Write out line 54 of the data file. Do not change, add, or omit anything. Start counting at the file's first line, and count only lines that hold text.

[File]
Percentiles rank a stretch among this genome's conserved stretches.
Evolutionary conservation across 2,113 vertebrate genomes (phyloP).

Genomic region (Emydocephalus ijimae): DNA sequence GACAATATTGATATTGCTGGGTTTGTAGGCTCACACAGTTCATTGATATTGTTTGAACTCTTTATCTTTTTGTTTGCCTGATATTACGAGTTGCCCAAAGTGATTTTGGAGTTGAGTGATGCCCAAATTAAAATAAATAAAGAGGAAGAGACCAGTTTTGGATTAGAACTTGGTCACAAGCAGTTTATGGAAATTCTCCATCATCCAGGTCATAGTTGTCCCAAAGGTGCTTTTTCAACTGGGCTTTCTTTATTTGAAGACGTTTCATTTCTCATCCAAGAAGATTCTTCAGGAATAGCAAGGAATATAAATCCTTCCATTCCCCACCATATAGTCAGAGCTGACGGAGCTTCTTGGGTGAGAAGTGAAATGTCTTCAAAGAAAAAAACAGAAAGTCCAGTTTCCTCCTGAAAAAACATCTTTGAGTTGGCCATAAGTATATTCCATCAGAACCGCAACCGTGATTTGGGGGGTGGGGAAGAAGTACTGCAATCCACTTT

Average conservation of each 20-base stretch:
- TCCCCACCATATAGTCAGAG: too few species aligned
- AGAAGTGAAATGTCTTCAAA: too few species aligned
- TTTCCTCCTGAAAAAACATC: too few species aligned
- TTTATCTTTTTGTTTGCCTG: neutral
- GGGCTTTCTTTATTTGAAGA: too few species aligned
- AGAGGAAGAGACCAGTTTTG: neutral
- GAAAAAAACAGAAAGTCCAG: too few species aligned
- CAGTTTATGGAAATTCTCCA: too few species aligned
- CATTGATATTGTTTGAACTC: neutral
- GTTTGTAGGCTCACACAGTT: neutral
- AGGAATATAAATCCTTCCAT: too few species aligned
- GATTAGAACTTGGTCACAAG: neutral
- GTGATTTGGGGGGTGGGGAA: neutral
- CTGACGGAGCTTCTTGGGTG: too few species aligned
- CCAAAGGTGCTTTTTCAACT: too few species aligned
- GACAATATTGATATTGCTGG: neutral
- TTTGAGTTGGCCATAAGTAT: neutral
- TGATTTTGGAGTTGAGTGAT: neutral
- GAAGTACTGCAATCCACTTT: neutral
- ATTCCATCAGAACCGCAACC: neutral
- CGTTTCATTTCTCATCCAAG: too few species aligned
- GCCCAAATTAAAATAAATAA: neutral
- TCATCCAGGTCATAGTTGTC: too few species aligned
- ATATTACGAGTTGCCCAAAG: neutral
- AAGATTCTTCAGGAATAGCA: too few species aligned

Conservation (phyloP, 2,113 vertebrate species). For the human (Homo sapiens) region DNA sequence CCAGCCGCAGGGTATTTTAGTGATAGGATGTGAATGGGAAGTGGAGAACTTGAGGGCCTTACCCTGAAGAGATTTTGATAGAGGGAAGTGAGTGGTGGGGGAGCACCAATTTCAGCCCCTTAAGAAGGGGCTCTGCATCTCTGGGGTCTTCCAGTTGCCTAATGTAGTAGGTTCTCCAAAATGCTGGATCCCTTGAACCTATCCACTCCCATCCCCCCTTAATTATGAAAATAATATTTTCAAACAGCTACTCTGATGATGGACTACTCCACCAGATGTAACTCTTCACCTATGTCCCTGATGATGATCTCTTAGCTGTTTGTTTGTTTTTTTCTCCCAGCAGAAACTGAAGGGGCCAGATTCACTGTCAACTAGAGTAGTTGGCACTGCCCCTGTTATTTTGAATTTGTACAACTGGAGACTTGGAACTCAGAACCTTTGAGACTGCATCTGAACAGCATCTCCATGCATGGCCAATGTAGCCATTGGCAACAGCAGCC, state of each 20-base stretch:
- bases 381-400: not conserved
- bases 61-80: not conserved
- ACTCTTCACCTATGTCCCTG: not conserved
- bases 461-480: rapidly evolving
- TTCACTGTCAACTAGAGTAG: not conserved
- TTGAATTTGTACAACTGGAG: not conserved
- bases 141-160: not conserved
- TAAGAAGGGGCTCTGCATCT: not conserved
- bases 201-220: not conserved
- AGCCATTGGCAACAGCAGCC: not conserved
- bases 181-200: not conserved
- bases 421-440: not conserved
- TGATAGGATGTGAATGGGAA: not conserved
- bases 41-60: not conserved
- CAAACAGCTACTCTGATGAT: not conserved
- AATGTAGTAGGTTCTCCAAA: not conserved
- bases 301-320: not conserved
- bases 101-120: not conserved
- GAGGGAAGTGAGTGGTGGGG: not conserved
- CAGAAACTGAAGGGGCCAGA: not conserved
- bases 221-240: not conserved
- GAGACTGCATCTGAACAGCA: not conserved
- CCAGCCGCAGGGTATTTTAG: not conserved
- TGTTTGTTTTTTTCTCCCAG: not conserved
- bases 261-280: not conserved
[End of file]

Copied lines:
- TGTTTGTTTTTTTCTCCCAG: not conserved